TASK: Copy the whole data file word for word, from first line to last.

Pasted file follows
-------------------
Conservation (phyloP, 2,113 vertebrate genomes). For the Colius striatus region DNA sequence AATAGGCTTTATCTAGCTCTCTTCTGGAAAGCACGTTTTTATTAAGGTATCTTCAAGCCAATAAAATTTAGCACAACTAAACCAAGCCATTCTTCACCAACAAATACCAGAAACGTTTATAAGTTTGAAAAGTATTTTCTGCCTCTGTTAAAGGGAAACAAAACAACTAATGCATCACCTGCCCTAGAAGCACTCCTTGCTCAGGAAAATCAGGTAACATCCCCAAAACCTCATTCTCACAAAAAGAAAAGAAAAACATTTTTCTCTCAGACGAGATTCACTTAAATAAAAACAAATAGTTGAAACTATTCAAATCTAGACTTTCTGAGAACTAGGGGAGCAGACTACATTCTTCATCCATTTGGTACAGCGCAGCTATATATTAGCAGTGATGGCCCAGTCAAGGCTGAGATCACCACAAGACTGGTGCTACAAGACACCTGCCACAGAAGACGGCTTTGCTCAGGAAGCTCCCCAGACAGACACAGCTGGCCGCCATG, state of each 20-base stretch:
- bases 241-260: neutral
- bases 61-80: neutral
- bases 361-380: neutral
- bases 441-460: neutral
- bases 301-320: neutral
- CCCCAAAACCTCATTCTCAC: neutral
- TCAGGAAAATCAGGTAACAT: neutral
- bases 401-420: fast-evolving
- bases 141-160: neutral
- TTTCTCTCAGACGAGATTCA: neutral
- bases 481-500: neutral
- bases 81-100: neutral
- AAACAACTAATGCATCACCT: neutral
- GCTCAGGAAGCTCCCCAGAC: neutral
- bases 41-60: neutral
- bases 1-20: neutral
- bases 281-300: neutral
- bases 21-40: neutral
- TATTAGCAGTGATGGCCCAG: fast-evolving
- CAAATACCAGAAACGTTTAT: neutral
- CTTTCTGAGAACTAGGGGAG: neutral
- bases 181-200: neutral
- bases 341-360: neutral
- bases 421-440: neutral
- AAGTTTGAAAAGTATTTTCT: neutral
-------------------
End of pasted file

Conservation (phyloP, 2,113 vertebrate genomes). For the Colius striatus region DNA sequence AATAGGCTTTATCTAGCTCTCTTCTGGAAAGCACGTTTTTATTAAGGTATCTTCAAGCCAATAAAATTTAGCACAACTAAACCAAGCCATTCTTCACCAACAAATACCAGAAACGTTTATAAGTTTGAAAAGTATTTTCTGCCTCTGTTAAAGGGAAACAAAACAACTAATGCATCACCTGCCCTAGAAGCACTCCTTGCTCAGGAAAATCAGGTAACATCCCCAAAACCTCATTCTCACAAAAAGAAAAGAAAAACATTTTTCTCTCAGACGAGATTCACTTAAATAAAAACAAATAGTTGAAACTATTCAAATCTAGACTTTCTGAGAACTAGGGGAGCAGACTACATTCTTCATCCATTTGGTACAGCGCAGCTATATATTAGCAGTGATGGCCCAGTCAAGGCTGAGATCACCACAAGACTGGTGCTACAAGACACCTGCCACAGAAGACGGCTTTGCTCAGGAAGCTCCCCAGACAGACACAGCTGGCCGCCATG, state of each 20-base stretch:
- bases 241-260: neutral
- bases 61-80: neutral
- bases 361-380: neutral
- bases 441-460: neutral
- bases 301-320: neutral
- CCCCAAAACCTCATTCTCAC: neutral
- TCAGGAAAATCAGGTAACAT: neutral
- bases 401-420: fast-evolving
- bases 141-160: neutral
- TTTCTCTCAGACGAGATTCA: neutral
- bases 481-500: neutral
- bases 81-100: neutral
- AAACAACTAATGCATCACCT: neutral
- GCTCAGGAAGCTCCCCAGAC: neutral
- bases 41-60: neutral
- bases 1-20: neutral
- bases 281-300: neutral
- bases 21-40: neutral
- TATTAGCAGTGATGGCCCAG: fast-evolving
- CAAATACCAGAAACGTTTAT: neutral
- CTTTCTGAGAACTAGGGGAG: neutral
- bases 181-200: neutral
- bases 341-360: neutral
- bases 421-440: neutral
- AAGTTTGAAAAGTATTTTCT: neutral